British Steel is expected to announce the closure of its coking ovens which will result in the loss of 300 jobs.
The announcement over the closure of the plant in the town of Scunthorpe in Lincolnshire is expected later today (Wednesday, February 22).
It is not known when the plant will close yet, and the number of mandatory redundancies has also not been revealed.
Coking ovens are used to convert coal into coke, which burns at the higher temperatures required by the two remaining blast furnaces.
The closure means British Steel will have to import coke.
The closure of the coking ovens is viewed as a concerning sign for the UK steel industry’s health.
Union officials told the BBC that the industry “is on a knife edge”.
UK Government sources described the decision as “disappointing,” given that talks between British Steel’s Chinese owners Jingye, Tata, and the Treasury about a £300 million support package for each company are still ongoing.
A British Steel spokesman said: “Unfortunately, like many other businesses we are reluctantly having to consider cost-cutting in light of the global recession and increased costs.”
Jingye has invested £330 million over three years and is committed for the long term, but British Steel is “faced with significant challenges due to the economic slowdown, rising inflation, and exceptionally high energy prices,” a spokesperson said.
The spokesperson added that UK steelmaking is “uncompetitive” internationally.
According to union sources, the government offers have been rejected so far because they come with too many strings attached, such as job guarantees for ten years.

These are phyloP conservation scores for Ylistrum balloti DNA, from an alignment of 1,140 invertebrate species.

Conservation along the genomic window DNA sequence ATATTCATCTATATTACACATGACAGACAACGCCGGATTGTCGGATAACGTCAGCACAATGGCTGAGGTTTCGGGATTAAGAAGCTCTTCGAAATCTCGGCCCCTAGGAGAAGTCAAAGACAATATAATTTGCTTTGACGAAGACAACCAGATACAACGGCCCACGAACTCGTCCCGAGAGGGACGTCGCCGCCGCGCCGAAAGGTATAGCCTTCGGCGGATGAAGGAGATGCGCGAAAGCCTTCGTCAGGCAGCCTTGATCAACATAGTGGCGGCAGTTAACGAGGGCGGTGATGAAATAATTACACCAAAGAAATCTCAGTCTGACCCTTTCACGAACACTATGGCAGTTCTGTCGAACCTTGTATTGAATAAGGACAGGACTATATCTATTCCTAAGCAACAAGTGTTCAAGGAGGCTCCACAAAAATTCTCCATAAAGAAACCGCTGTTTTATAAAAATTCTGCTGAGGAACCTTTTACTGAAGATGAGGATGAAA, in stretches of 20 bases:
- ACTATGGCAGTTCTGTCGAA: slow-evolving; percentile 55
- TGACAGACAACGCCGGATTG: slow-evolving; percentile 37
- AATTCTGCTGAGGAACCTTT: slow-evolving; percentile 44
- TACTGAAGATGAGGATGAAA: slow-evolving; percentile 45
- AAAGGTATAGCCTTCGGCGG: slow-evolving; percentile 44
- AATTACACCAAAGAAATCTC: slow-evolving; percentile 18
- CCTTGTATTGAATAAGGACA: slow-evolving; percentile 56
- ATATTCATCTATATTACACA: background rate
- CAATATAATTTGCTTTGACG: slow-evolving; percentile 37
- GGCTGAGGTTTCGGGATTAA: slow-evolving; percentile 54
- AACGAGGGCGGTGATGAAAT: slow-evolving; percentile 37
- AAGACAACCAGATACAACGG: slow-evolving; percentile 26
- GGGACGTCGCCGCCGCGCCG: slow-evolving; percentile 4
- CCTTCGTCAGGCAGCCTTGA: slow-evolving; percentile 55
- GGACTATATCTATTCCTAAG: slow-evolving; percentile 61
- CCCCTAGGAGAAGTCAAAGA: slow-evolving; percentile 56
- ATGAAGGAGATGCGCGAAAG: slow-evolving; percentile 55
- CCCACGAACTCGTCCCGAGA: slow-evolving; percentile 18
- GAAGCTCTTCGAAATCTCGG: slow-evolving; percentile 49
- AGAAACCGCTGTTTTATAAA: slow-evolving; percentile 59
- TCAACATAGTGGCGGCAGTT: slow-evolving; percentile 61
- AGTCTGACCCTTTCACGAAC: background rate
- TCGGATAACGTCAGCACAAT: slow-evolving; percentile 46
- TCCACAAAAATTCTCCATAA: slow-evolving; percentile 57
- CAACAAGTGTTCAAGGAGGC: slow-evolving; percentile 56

They also say the offers are insufficient to cover the estimated £2 billion cost of transitioning from blast furnaces to more energy-efficient electric arc furnaces.
Electric arc furnaces are fed with recycled steel because they do not burn hot enough to produce virgin steel.
Currently, sending scrap steel to Turkey and Indonesia is less expensive than recycling it here.
While admitting the importance of the industry “in the communities in which they operate.”
Business Secretary Kemi Badenoch recently stated that it is “not a given” that the UK requires a steel industry.
The number of voluntary and compulsory redundancies will be discussed next week, and it is possible that the company will close by the end of the year.
There are also concerns about additional job losses throughout the plant.
British Steel was considering 800 job cuts at its Scunthorpe plant in early February.
A Jingye representative described government support discussions as “unsatisfactory” at the time.
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According to the representative, the proposed assistance package did not address energy, labour, and carbon costs, as well as low domestic demand.